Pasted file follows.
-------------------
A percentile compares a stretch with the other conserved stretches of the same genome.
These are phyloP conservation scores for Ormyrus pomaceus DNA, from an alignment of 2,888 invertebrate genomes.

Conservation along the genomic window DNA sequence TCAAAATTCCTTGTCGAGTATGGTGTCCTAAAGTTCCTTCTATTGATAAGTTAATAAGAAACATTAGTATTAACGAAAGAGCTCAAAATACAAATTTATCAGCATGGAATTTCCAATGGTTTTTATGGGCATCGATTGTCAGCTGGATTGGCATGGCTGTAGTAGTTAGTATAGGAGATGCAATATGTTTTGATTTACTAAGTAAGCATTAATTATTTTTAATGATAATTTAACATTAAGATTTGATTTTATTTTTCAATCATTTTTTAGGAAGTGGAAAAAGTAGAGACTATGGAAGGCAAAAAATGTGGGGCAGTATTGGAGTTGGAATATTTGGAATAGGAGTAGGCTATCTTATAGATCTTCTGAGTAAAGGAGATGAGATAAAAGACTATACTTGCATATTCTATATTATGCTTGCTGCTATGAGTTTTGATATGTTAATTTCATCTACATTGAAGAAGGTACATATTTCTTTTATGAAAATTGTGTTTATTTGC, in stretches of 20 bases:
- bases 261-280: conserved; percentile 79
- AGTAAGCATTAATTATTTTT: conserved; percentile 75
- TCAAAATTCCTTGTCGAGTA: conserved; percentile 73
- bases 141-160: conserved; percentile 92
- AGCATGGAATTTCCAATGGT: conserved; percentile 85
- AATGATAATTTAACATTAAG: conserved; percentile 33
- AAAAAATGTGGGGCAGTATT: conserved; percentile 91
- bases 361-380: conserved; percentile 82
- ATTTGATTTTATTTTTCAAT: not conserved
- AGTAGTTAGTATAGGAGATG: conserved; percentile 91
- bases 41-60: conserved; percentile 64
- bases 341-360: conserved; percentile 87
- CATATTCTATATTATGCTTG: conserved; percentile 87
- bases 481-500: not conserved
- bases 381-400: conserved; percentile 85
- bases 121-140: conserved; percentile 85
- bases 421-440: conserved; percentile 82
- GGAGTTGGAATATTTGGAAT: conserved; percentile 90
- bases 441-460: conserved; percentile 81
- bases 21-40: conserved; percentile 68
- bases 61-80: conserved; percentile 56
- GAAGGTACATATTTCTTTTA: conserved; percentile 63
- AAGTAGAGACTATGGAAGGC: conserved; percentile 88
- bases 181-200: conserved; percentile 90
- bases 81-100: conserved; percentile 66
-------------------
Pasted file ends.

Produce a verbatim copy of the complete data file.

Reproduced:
A percentile compares a stretch with the other conserved stretches of the same genome.
These are phyloP conservation scores for Ormyrus pomaceus DNA, from an alignment of 2,888 invertebrate genomes.

Conservation along the genomic window DNA sequence TCAAAATTCCTTGTCGAGTATGGTGTCCTAAAGTTCCTTCTATTGATAAGTTAATAAGAAACATTAGTATTAACGAAAGAGCTCAAAATACAAATTTATCAGCATGGAATTTCCAATGGTTTTTATGGGCATCGATTGTCAGCTGGATTGGCATGGCTGTAGTAGTTAGTATAGGAGATGCAATATGTTTTGATTTACTAAGTAAGCATTAATTATTTTTAATGATAATTTAACATTAAGATTTGATTTTATTTTTCAATCATTTTTTAGGAAGTGGAAAAAGTAGAGACTATGGAAGGCAAAAAATGTGGGGCAGTATTGGAGTTGGAATATTTGGAATAGGAGTAGGCTATCTTATAGATCTTCTGAGTAAAGGAGATGAGATAAAAGACTATACTTGCATATTCTATATTATGCTTGCTGCTATGAGTTTTGATATGTTAATTTCATCTACATTGAAGAAGGTACATATTTCTTTTATGAAAATTGTGTTTATTTGC, in stretches of 20 bases:
- bases 261-280: conserved; percentile 79
- AGTAAGCATTAATTATTTTT: conserved; percentile 75
- TCAAAATTCCTTGTCGAGTA: conserved; percentile 73
- bases 141-160: conserved; percentile 92
- AGCATGGAATTTCCAATGGT: conserved; percentile 85
- AATGATAATTTAACATTAAG: conserved; percentile 33
- AAAAAATGTGGGGCAGTATT: conserved; percentile 91
- bases 361-380: conserved; percentile 82
- ATTTGATTTTATTTTTCAAT: not conserved
- AGTAGTTAGTATAGGAGATG: conserved; percentile 91
- bases 41-60: conserved; percentile 64
- bases 341-360: conserved; percentile 87
- CATATTCTATATTATGCTTG: conserved; percentile 87
- bases 481-500: not conserved
- bases 381-400: conserved; percentile 85
- bases 121-140: conserved; percentile 85
- bases 421-440: conserved; percentile 82
- GGAGTTGGAATATTTGGAAT: conserved; percentile 90
- bases 441-460: conserved; percentile 81
- bases 21-40: conserved; percentile 68
- bases 61-80: conserved; percentile 56
- GAAGGTACATATTTCTTTTA: conserved; percentile 63
- AAGTAGAGACTATGGAAGGC: conserved; percentile 88
- bases 181-200: conserved; percentile 90
- bases 81-100: conserved; percentile 66